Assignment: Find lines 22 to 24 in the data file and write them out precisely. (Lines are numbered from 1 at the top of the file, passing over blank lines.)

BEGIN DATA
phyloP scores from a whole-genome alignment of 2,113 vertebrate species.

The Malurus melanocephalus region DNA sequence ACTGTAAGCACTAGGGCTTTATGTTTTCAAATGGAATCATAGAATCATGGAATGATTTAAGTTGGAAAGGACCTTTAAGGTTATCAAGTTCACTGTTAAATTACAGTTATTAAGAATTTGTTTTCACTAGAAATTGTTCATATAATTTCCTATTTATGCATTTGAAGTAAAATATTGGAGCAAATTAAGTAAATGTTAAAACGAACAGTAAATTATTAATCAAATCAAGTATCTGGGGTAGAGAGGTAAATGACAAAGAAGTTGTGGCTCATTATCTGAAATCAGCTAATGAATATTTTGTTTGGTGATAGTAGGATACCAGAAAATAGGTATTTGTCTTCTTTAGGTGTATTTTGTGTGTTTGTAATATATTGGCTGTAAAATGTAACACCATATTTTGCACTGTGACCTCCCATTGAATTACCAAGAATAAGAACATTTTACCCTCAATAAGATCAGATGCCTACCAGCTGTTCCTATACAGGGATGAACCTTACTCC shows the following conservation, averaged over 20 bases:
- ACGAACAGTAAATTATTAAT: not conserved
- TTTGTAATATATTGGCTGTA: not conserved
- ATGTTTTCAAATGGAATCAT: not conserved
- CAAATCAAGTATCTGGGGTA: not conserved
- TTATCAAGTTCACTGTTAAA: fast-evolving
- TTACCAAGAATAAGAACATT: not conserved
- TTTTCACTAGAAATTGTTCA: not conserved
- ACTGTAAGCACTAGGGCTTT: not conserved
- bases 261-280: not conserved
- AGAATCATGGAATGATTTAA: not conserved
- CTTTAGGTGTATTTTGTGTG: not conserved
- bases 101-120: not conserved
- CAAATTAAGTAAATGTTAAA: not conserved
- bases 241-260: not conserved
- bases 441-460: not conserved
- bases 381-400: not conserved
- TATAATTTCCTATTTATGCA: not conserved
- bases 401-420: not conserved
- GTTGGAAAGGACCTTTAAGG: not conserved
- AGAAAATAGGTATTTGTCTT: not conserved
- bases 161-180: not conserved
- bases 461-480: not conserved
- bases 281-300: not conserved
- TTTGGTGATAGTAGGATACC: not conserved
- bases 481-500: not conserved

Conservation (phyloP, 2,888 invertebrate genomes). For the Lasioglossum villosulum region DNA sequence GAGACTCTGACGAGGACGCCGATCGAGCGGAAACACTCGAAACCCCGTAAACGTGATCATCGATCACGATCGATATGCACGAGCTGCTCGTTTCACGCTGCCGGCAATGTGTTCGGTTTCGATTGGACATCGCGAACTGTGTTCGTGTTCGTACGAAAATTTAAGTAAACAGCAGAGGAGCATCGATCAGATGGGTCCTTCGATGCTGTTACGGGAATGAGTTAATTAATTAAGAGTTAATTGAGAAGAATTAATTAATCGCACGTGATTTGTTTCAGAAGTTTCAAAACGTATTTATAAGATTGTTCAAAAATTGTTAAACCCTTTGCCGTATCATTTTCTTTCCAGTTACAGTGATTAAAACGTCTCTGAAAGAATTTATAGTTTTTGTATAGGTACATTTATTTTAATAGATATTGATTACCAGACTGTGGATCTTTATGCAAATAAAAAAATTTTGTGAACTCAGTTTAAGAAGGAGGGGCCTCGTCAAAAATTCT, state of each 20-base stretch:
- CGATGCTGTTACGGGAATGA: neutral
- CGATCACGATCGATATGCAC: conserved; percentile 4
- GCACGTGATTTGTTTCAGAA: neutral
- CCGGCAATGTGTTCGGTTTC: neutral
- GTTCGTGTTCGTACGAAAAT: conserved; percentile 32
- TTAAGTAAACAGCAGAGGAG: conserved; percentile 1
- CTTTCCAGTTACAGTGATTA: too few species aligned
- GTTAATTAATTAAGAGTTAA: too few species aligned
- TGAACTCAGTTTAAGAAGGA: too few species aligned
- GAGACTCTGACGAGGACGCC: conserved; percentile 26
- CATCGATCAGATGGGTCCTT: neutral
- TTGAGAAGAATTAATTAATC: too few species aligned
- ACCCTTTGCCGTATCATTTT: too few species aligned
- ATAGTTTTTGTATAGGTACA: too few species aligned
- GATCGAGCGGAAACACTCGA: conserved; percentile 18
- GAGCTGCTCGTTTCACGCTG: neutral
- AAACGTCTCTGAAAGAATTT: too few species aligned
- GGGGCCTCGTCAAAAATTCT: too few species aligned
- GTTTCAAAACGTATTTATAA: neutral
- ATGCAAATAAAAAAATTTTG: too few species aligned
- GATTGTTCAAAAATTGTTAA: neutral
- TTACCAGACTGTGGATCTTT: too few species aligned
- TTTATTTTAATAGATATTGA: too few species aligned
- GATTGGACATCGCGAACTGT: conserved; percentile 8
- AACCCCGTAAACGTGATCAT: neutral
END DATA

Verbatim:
- AGAAAATAGGTATTTGTCTT: not conserved
- bases 161-180: not conserved
- bases 461-480: not conserved